Normally, after detection and manifestation of symptoms, the doctor will examine the patient. Chest X- rays and blood tests are done on the patients, and other tests may follow to get more details on the patient’s condition. After the prescribed medication, it’s normal for the patient to feel better after a short while. However, more treatment may be required if there is no change and the symptoms persist a few days into the treatment.

Other patients may require admission into the hospital if the symptoms are extreme or if they have been found to have other serious illnesses. This will allow the medical practitioners to closely monitor the patient’s condition. The patient might need other recovery measures, like getting adequate sleep, drinking a lot of fluids, and avoiding tobacco smoking.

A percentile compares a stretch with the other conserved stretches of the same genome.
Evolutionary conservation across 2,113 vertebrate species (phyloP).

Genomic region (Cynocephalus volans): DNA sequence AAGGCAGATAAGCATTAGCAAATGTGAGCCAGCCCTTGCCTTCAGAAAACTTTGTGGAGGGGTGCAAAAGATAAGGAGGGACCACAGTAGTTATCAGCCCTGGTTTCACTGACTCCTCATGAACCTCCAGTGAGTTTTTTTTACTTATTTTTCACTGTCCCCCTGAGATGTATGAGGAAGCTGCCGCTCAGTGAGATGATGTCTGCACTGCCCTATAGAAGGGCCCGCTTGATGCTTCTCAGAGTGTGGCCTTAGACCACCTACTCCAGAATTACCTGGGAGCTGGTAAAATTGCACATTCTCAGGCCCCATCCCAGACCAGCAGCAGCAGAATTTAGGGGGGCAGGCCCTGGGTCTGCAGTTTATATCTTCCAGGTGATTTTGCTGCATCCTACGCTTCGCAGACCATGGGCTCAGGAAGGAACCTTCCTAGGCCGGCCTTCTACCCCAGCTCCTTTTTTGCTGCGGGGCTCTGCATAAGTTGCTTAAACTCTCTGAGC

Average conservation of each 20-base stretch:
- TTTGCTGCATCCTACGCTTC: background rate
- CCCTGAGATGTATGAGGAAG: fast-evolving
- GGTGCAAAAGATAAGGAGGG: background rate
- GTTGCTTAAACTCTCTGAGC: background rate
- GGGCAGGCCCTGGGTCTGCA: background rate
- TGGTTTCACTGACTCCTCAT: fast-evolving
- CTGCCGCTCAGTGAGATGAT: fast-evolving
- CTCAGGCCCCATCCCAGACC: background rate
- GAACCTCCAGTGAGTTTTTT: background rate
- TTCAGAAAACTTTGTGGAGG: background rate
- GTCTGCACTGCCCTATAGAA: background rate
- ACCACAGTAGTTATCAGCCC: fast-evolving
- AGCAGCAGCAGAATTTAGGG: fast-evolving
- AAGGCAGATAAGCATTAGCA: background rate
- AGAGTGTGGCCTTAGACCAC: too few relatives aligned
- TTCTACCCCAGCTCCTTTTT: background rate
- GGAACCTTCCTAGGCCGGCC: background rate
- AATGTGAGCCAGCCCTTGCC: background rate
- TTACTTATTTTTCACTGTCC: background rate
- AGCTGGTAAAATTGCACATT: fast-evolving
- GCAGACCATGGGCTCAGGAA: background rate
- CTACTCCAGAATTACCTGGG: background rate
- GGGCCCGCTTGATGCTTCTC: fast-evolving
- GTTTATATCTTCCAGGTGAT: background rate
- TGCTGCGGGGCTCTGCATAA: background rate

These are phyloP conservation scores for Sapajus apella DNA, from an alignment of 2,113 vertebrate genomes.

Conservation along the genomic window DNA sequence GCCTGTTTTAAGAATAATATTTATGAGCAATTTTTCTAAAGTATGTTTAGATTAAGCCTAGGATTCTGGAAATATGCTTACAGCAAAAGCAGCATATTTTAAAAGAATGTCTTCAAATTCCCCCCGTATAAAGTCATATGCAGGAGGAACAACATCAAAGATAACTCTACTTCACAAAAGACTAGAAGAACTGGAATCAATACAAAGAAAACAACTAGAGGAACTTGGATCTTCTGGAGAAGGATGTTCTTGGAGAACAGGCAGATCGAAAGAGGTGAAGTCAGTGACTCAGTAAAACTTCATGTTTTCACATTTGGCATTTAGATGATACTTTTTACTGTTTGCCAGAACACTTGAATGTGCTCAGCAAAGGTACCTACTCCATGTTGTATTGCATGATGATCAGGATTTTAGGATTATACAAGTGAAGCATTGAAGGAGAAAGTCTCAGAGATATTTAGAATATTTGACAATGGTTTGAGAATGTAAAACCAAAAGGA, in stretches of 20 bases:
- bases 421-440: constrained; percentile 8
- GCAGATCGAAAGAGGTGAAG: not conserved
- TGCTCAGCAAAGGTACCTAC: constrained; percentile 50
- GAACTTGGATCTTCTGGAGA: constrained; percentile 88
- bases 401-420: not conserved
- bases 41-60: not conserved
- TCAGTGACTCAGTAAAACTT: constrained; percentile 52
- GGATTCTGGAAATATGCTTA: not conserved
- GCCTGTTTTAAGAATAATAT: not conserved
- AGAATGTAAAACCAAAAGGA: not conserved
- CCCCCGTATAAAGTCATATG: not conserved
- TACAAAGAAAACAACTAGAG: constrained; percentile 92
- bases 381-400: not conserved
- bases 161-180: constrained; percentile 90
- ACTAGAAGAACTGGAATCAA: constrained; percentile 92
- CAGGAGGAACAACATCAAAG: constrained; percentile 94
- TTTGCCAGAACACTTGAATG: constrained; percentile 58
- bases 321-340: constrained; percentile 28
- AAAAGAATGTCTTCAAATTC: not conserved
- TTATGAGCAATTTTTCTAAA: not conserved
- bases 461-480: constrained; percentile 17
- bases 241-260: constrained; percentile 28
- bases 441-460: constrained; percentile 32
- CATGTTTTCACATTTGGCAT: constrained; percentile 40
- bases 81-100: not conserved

They say prevention is better than a cure, and it is indeed. Those who have been unfortunate enough to have suffered from pneumonia can vouch for that. You cannot fool-proof yourself from contracting pneumonia, but there are some preventive measures that can help keep it at bay, including the following:

  • Maintaining good hygiene and health standards can help prevent pneumonia
  • Pneumonia can easily be transferred from one person to the other, so it’s advisable to avoid close contact or interaction with the infected
  • Keeping your hands clean at all times by washing them is helpful. It is better to cough or sneeze into the elbow or sleeve instead of the hands to keep them free from bacteria and viruses
  • Proper nutrition and eating habits will make the immune system stronger
  • Avoiding tobacco smoking and other forms of indoor and outdoor air pollution
  • Enough breastfeeding during the first six months greatly improves your baby’s immune system
  • Having access to immunization and vaccines can prevent bacterial and viral infections

With this knowledge in mind, pneumonia cases can be greatly reduced all over the world, and life will be a lot easier for those living with pneumonia. Remember to visit your doctor if symptoms persist.